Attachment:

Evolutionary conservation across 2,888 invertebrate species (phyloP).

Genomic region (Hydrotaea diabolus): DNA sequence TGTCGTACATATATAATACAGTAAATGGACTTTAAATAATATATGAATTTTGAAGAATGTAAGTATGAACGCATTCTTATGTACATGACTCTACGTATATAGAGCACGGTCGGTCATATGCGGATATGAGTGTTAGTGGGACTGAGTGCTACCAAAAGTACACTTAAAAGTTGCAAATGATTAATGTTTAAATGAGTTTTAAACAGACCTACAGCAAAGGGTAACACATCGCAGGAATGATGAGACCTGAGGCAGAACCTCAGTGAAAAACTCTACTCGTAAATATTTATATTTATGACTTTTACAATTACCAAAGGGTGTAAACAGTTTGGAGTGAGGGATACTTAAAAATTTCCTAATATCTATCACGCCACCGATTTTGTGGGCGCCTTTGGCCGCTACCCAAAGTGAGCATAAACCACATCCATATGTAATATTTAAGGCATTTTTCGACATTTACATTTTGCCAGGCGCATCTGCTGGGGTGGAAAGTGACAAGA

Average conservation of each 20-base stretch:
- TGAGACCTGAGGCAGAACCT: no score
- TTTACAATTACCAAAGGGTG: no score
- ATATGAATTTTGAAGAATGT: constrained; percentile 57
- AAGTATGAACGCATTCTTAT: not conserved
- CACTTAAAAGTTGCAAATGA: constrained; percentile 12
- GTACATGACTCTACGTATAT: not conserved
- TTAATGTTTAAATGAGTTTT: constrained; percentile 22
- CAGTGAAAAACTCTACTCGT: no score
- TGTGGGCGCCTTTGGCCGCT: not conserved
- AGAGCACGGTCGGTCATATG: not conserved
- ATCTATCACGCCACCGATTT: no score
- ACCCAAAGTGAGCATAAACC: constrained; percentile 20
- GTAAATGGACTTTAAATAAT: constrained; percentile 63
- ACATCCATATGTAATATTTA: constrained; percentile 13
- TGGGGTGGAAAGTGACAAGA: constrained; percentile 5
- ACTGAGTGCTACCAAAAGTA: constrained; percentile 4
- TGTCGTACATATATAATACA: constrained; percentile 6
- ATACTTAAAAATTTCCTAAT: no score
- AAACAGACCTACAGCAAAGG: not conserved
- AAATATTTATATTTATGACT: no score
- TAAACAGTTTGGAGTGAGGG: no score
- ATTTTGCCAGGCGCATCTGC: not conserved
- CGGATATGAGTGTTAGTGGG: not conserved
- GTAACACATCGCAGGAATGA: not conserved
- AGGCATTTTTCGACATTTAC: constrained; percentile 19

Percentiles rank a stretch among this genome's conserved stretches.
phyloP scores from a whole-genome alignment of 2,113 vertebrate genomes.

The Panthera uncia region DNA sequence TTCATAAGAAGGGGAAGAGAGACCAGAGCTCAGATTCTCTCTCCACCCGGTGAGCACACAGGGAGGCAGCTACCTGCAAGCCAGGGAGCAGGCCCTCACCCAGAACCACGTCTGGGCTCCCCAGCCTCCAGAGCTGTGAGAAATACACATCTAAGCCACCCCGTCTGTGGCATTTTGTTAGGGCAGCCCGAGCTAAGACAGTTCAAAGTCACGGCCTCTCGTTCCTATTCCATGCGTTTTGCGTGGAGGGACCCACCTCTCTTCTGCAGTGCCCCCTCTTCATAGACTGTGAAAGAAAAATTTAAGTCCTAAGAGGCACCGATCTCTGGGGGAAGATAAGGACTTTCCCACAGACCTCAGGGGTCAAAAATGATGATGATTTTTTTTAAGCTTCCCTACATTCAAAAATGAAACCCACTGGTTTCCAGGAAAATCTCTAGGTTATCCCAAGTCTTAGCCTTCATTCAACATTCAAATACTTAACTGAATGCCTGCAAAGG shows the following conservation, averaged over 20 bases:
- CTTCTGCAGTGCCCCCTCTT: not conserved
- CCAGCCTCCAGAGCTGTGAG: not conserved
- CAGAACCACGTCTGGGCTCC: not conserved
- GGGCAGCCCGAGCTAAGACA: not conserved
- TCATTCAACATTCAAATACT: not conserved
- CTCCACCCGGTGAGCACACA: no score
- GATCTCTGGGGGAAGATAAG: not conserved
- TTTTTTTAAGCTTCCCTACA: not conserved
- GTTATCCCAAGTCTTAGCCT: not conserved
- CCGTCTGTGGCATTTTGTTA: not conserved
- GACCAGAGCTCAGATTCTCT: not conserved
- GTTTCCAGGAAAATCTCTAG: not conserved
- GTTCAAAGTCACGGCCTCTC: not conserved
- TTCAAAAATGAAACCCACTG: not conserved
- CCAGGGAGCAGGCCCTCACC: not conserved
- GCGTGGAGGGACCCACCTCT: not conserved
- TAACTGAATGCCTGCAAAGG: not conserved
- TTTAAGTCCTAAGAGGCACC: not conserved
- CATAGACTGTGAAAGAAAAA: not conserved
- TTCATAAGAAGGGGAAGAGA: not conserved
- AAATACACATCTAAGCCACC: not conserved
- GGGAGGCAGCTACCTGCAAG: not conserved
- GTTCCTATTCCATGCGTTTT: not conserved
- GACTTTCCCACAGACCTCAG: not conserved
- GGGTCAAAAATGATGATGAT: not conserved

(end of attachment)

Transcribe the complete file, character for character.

Evolutionary conservation across 2,888 invertebrate species (phyloP).

Genomic region (Hydrotaea diabolus): DNA sequence TGTCGTACATATATAATACAGTAAATGGACTTTAAATAATATATGAATTTTGAAGAATGTAAGTATGAACGCATTCTTATGTACATGACTCTACGTATATAGAGCACGGTCGGTCATATGCGGATATGAGTGTTAGTGGGACTGAGTGCTACCAAAAGTACACTTAAAAGTTGCAAATGATTAATGTTTAAATGAGTTTTAAACAGACCTACAGCAAAGGGTAACACATCGCAGGAATGATGAGACCTGAGGCAGAACCTCAGTGAAAAACTCTACTCGTAAATATTTATATTTATGACTTTTACAATTACCAAAGGGTGTAAACAGTTTGGAGTGAGGGATACTTAAAAATTTCCTAATATCTATCACGCCACCGATTTTGTGGGCGCCTTTGGCCGCTACCCAAAGTGAGCATAAACCACATCCATATGTAATATTTAAGGCATTTTTCGACATTTACATTTTGCCAGGCGCATCTGCTGGGGTGGAAAGTGACAAGA

Average conservation of each 20-base stretch:
- TGAGACCTGAGGCAGAACCT: no score
- TTTACAATTACCAAAGGGTG: no score
- ATATGAATTTTGAAGAATGT: constrained; percentile 57
- AAGTATGAACGCATTCTTAT: not conserved
- CACTTAAAAGTTGCAAATGA: constrained; percentile 12
- GTACATGACTCTACGTATAT: not conserved
- TTAATGTTTAAATGAGTTTT: constrained; percentile 22
- CAGTGAAAAACTCTACTCGT: no score
- TGTGGGCGCCTTTGGCCGCT: not conserved
- AGAGCACGGTCGGTCATATG: not conserved
- ATCTATCACGCCACCGATTT: no score
- ACCCAAAGTGAGCATAAACC: constrained; percentile 20
- GTAAATGGACTTTAAATAAT: constrained; percentile 63
- ACATCCATATGTAATATTTA: constrained; percentile 13
- TGGGGTGGAAAGTGACAAGA: constrained; percentile 5
- ACTGAGTGCTACCAAAAGTA: constrained; percentile 4
- TGTCGTACATATATAATACA: constrained; percentile 6
- ATACTTAAAAATTTCCTAAT: no score
- AAACAGACCTACAGCAAAGG: not conserved
- AAATATTTATATTTATGACT: no score
- TAAACAGTTTGGAGTGAGGG: no score
- ATTTTGCCAGGCGCATCTGC: not conserved
- CGGATATGAGTGTTAGTGGG: not conserved
- GTAACACATCGCAGGAATGA: not conserved
- AGGCATTTTTCGACATTTAC: constrained; percentile 19

Percentiles rank a stretch among this genome's conserved stretches.
phyloP scores from a whole-genome alignment of 2,113 vertebrate genomes.

The Panthera uncia region DNA sequence TTCATAAGAAGGGGAAGAGAGACCAGAGCTCAGATTCTCTCTCCACCCGGTGAGCACACAGGGAGGCAGCTACCTGCAAGCCAGGGAGCAGGCCCTCACCCAGAACCACGTCTGGGCTCCCCAGCCTCCAGAGCTGTGAGAAATACACATCTAAGCCACCCCGTCTGTGGCATTTTGTTAGGGCAGCCCGAGCTAAGACAGTTCAAAGTCACGGCCTCTCGTTCCTATTCCATGCGTTTTGCGTGGAGGGACCCACCTCTCTTCTGCAGTGCCCCCTCTTCATAGACTGTGAAAGAAAAATTTAAGTCCTAAGAGGCACCGATCTCTGGGGGAAGATAAGGACTTTCCCACAGACCTCAGGGGTCAAAAATGATGATGATTTTTTTTAAGCTTCCCTACATTCAAAAATGAAACCCACTGGTTTCCAGGAAAATCTCTAGGTTATCCCAAGTCTTAGCCTTCATTCAACATTCAAATACTTAACTGAATGCCTGCAAAGG shows the following conservation, averaged over 20 bases:
- CTTCTGCAGTGCCCCCTCTT: not conserved
- CCAGCCTCCAGAGCTGTGAG: not conserved
- CAGAACCACGTCTGGGCTCC: not conserved
- GGGCAGCCCGAGCTAAGACA: not conserved
- TCATTCAACATTCAAATACT: not conserved
- CTCCACCCGGTGAGCACACA: no score
- GATCTCTGGGGGAAGATAAG: not conserved
- TTTTTTTAAGCTTCCCTACA: not conserved
- GTTATCCCAAGTCTTAGCCT: not conserved
- CCGTCTGTGGCATTTTGTTA: not conserved
- GACCAGAGCTCAGATTCTCT: not conserved
- GTTTCCAGGAAAATCTCTAG: not conserved
- GTTCAAAGTCACGGCCTCTC: not conserved
- TTCAAAAATGAAACCCACTG: not conserved
- CCAGGGAGCAGGCCCTCACC: not conserved
- GCGTGGAGGGACCCACCTCT: not conserved
- TAACTGAATGCCTGCAAAGG: not conserved
- TTTAAGTCCTAAGAGGCACC: not conserved
- CATAGACTGTGAAAGAAAAA: not conserved
- TTCATAAGAAGGGGAAGAGA: not conserved
- AAATACACATCTAAGCCACC: not conserved
- GGGAGGCAGCTACCTGCAAG: not conserved
- GTTCCTATTCCATGCGTTTT: not conserved
- GACTTTCCCACAGACCTCAG: not conserved
- GGGTCAAAAATGATGATGAT: not conserved